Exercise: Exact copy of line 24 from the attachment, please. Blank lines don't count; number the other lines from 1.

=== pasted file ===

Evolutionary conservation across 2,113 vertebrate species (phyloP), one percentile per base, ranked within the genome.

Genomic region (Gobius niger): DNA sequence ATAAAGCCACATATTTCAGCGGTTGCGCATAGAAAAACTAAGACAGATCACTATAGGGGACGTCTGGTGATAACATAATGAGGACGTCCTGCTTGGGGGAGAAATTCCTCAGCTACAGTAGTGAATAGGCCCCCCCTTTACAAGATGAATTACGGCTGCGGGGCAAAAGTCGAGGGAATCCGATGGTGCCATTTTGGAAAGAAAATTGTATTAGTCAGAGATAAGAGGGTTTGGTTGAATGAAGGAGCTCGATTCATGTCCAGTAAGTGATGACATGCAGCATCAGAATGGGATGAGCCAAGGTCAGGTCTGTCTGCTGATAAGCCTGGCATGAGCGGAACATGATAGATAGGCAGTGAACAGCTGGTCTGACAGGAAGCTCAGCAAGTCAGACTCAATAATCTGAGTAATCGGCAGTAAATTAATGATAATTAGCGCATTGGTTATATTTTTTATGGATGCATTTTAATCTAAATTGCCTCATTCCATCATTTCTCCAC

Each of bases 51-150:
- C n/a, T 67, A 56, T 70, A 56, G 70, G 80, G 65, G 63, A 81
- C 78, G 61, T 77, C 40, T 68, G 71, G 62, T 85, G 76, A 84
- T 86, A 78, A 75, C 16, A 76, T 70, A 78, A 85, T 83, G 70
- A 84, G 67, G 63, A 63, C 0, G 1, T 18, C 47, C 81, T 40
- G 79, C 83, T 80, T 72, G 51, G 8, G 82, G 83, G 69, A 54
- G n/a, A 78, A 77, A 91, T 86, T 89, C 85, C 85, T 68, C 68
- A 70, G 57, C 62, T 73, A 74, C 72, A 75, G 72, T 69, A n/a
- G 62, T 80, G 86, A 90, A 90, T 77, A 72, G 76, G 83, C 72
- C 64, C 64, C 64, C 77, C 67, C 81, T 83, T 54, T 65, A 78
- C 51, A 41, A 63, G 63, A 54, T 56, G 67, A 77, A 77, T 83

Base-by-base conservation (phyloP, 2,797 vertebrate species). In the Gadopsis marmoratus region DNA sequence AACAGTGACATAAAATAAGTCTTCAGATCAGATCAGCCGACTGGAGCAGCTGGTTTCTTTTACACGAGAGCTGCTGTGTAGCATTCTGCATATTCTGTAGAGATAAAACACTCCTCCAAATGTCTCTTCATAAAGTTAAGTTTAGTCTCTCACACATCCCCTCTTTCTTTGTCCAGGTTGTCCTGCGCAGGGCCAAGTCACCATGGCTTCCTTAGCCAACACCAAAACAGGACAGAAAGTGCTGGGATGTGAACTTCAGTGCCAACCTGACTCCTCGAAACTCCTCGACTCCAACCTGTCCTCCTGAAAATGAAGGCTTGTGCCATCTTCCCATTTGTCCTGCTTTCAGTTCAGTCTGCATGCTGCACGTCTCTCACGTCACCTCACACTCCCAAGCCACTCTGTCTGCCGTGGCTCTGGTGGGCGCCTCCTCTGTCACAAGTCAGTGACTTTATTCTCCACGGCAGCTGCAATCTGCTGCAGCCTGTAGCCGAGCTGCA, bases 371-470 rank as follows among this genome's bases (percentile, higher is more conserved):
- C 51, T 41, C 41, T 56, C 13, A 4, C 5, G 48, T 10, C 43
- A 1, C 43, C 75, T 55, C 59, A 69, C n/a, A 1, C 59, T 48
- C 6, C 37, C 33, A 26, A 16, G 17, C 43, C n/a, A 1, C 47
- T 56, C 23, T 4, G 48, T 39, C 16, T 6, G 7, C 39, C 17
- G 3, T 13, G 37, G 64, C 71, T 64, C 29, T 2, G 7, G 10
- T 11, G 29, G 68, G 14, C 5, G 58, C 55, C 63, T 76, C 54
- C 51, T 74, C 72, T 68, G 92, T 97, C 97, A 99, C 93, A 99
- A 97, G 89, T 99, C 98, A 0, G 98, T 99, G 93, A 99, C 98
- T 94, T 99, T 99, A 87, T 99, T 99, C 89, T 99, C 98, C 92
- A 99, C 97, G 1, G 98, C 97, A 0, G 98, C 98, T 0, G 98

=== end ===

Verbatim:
- A 99, C 97, G 1, G 98, C 97, A 0, G 98, C 98, T 0, G 98